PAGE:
In Barrett's official report of August 10, 1865, he reported 115 Union casualties: one killed, nine wounded, and 105 captured. [16] Confederate casualties were reported as five or six wounded, with none killed. [17] Historian and Ford biographer Stephen B. Oates, however, concludes that Union deaths were much higher, probably around 30, many of whom drowned in the Rio Grande or were attacked by French border guards on the Mexican side. He likewise estimated Confederate casualties at approximately the same number. [5] [18]

Using court-martial testimony and post returns from Brazos Santiago, historian Jerry D. Thompson of Texas A&M International University determined that:

Private John J. Williams [20] of the 34th Indiana was the last fatality during the Battle at Palmito Ranch, likely making him the final combat death of the entire war. [21]

Aftermath

President Jefferson Davis was captured and imprisoned on May 10, 1865, marking the effective end of the Confederate government. In addition, that day United States President Andrew Johnson declared "armed resistance ...virtually at an end." [22] Historian James McPherson joins other historians in concluding that the war ended when the government ended.

Confederate General Edmund Kirby Smith officially surrendered all Confederate forces in the Trans-Mississippi Department on June 2, 1865, except those under the command of Brigadier General Chief Stand Watie in the Indian Territory. [23] Stand Watie, of the 1st Cherokee Mounted Rifles, on June 23, 1865, became the last Confederate general to surrender his forces, in Doaksville, Indian Territory. [24] On that same day, United States President Andrew Johnson ended the Union blockade of the Southern states. [25]

Texas historical marker Battle of Palmito Ranch Texas historical marker.jpg
Texas historical marker

Many senior Confederate commanders in Texas (including Smith, Walker, Slaughter, and Ford) and many troops with their equipment fled across the border to Mexico. Wanting to resist capture, they may also have intended to ally with French Imperial forces, or with Mexican forces under deposed President Benito Juárez.

The Military Division of the Southwest (after June 27 the Division of the Gulf), commanded by Maj. Gen. Phillip H. Sheridan, occupied Texas between June and August. Consisting of the IV Corps, XIII Corps, the African-American XXV Corps, and two 4,000-man cavalry divisions commanded by Brig. Gen. Wesley Merritt and Maj. Gen. George A. Custer, it aggregated a 50,000-man force on the Gulf Coast and along the Rio Grande to pressure the French intervention in Mexico and garrison the Reconstruction Department of Texas.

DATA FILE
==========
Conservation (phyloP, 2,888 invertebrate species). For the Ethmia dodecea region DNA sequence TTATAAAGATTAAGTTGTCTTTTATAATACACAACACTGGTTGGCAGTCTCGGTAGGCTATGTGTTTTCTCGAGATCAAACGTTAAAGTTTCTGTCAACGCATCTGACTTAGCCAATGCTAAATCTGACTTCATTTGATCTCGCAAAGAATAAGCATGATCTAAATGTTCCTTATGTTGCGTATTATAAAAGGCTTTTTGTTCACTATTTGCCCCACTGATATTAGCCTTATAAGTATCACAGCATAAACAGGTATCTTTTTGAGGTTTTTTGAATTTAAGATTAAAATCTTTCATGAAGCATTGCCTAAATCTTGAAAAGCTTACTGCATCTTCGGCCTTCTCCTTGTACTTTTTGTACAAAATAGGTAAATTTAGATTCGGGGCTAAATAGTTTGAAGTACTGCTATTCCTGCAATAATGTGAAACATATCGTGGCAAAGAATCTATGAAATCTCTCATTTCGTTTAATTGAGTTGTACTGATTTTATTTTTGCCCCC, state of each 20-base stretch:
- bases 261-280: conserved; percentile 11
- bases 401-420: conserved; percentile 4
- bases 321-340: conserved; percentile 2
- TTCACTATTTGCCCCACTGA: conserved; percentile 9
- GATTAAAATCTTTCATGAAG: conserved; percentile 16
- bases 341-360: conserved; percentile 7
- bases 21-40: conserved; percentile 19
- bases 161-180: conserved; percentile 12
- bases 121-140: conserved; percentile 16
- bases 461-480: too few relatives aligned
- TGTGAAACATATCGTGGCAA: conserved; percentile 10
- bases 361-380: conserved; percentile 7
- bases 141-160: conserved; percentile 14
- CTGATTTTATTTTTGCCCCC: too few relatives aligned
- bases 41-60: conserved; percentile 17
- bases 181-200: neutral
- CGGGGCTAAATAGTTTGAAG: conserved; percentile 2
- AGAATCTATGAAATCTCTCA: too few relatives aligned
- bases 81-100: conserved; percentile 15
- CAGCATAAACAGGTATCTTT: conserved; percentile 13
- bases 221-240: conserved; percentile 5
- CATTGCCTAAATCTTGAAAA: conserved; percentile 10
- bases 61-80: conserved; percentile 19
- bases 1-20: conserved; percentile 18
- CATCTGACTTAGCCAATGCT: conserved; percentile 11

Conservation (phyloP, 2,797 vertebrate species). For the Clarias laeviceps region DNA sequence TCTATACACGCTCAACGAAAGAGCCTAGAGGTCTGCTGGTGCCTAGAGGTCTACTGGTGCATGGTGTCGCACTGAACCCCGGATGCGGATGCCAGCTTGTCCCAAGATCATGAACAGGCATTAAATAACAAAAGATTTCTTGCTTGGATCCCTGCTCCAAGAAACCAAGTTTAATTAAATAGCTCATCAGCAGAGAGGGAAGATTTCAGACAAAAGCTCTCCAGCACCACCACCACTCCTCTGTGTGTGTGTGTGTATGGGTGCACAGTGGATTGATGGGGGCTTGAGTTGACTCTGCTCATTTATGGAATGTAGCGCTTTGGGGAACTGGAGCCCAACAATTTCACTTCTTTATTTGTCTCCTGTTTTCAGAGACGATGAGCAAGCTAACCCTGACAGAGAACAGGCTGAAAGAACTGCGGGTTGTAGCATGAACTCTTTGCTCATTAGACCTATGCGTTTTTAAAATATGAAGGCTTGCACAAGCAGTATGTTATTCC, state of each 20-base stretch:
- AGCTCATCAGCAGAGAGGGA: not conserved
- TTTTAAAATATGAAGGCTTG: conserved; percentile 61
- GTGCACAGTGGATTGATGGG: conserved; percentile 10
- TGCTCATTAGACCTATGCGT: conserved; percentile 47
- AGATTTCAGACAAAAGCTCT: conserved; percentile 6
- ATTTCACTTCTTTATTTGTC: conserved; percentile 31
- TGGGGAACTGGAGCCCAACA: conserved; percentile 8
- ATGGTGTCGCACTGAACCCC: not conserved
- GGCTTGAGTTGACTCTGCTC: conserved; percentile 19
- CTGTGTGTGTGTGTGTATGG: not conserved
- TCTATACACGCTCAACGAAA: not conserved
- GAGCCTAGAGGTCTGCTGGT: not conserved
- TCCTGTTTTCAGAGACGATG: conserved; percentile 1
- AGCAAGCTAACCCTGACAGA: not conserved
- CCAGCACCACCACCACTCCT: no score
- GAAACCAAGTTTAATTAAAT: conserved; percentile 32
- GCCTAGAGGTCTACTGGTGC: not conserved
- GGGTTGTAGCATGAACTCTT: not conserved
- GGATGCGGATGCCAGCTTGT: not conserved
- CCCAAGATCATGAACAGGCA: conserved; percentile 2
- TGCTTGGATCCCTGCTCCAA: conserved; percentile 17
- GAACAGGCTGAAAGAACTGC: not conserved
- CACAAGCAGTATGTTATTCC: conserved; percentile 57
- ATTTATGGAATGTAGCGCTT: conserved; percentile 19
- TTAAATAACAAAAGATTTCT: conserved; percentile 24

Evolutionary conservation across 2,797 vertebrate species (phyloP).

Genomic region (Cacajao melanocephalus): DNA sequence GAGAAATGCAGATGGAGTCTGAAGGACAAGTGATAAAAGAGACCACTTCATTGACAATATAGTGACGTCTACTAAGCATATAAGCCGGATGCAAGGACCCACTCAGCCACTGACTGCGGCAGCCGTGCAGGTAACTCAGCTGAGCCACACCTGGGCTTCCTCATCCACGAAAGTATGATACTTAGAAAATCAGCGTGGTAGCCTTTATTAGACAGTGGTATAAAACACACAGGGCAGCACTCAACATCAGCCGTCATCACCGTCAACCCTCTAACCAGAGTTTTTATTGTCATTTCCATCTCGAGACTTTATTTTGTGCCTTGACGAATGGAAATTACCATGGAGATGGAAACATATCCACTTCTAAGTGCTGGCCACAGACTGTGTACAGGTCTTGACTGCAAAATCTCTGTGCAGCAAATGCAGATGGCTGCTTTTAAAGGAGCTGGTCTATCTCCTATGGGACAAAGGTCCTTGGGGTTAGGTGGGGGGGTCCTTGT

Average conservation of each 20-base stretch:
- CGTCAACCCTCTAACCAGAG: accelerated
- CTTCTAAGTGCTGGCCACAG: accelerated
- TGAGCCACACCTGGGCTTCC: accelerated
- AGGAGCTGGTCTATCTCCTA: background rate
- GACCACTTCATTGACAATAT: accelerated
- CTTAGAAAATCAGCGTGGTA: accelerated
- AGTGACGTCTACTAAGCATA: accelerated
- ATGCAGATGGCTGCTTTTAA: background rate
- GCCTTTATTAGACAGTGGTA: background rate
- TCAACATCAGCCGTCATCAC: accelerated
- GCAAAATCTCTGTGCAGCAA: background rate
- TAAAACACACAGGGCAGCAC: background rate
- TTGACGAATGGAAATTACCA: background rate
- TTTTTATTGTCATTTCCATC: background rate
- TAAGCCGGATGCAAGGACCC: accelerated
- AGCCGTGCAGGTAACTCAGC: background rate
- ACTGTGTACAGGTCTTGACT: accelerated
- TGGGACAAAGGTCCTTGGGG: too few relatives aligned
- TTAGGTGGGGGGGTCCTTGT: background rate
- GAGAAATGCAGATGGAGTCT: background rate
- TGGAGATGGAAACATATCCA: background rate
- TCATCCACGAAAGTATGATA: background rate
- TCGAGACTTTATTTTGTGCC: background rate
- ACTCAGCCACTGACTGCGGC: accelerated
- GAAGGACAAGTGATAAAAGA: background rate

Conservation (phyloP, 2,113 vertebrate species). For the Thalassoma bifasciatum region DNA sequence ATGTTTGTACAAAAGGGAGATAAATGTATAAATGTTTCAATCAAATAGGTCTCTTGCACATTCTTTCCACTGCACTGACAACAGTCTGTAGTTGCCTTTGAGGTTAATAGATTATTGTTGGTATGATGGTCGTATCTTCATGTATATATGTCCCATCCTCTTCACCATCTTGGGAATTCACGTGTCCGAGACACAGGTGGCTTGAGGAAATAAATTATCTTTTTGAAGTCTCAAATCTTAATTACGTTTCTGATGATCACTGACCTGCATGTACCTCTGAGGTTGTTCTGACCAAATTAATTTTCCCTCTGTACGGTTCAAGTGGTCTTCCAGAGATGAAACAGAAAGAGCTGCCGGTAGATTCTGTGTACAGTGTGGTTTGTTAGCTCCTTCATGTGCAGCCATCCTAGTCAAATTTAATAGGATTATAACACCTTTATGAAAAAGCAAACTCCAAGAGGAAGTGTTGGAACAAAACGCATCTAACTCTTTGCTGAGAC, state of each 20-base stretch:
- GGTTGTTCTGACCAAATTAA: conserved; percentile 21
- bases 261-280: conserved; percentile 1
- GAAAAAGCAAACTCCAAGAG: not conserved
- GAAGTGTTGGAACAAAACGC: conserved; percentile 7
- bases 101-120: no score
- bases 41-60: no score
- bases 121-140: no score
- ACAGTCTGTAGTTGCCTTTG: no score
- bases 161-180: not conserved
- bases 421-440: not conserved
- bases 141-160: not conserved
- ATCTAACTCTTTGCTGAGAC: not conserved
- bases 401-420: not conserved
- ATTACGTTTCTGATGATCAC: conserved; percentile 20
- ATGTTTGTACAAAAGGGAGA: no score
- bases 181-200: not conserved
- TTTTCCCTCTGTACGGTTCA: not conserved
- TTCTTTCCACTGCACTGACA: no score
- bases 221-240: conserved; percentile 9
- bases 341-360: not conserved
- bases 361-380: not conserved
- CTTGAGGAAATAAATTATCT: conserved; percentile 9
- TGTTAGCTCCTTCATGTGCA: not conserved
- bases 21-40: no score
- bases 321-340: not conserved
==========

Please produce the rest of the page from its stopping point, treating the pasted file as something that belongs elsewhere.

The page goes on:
In July 1865, Barrett preferred charges of disobedience of orders, neglect of duty, abandoning his colors, and conduct prejudicial to good order and military discipline against Morrison for actions in the battle, resulting in the latter's court martial. Confederate Col. Ford, who had returned from Mexico at the request of Union Gen. Frederick Steele to act as parole commissioner for disbanding Confederate forces, appeared as a defense witness and assisted in absolving Morrison of responsibility for the defeat at Palmito Ranch. [5]

The history of this engagement provides accounts of the roles of Hispanic Confederate veterans and of the treatment by Confederates in South Texas of black prisoners-of-war. Hispanic Confederates served at Fort Brown in Brownsville and on the field of Palmito Ranch. Col. Santos Benavides, who was the highest-ranking Hispanic in either army, led between 100 and 150 Hispanic soldiers in the Brownsville Campaign in May 1865. [26]

Some of the Sixty-Second Colored Regiment were also taken [in the Battle of Palmito Ranch]. They had been led to believe that if captured they would either be shot or returned to slavery. They were agreeably surprised when they were paroled and permitted to depart with the white prisoners. Several of the prisoners were from Austin and vicinity. They were assured they would be treated as prisoners of war. There was no disposition to visit upon them a mean spirit of revenge. [27]

Colonel John Salmon Ford, May 1865

When Colonel Ford surrendered his command following the campaign of Palmito Ranch, he urged his men to honor their paroles. He insisted that "The negro had a right to vote." [27]

'Last battle of the Civil War'

Although officially most historians say this was the last land action fought between the North and the South, some sources suggest that the battle on May 19, 1865 of Hobdy's Bridge, located near Eufaula, Alabama, was the last skirmish between the two forces. Union records show that the last Northern soldier killed in combat during the war was Corporal John W. Skinner in this action. Three others were wounded, also from the same unit, Company C, 1st Florida U.S. Cavalry. [28] [29]

Historian Richard Gardiner stated in 2013 that on May 10, 1865:

A confrontation took place at Palmetto Ranch. There was no Confederacy in existence when the "battle" occurred. The ex-Confederates at Palmetto Ranch were aware that Lee had surrendered and that the war was over. What happened in Texas can only be understood as a "post-war" encounter between Federals and ex-Confederate "outlaws." [22]

The Confederates won this engagement, but as there was no organized command structure, there has been controversy about the Union casualties. In 1896 these same men had their pensions cut, although this was quickly rectified by an appeal to the commissioner of pensions. The assistant secretary to the commissioner overturned the pension cut, legally ruling the men as the last Union casualties of the war. [28]

On April 2, 1866, President Johnson declared the insurrection at an end, except in Texas. There a technicality concerning incomplete formation of a new state government prevented declaring the insurrection over. [24] Johnson declared the insurrection at an end in Texas and throughout the United States on August 20, 1866. [24]

Battlefield

Palmito Ranch Battlefield
Relief map of Texas.png
Red pog.svg
Palmito Ranch Battlefield
Usa edcp relief location map.png
Red pog.svg
Palmito Ranch Battlefield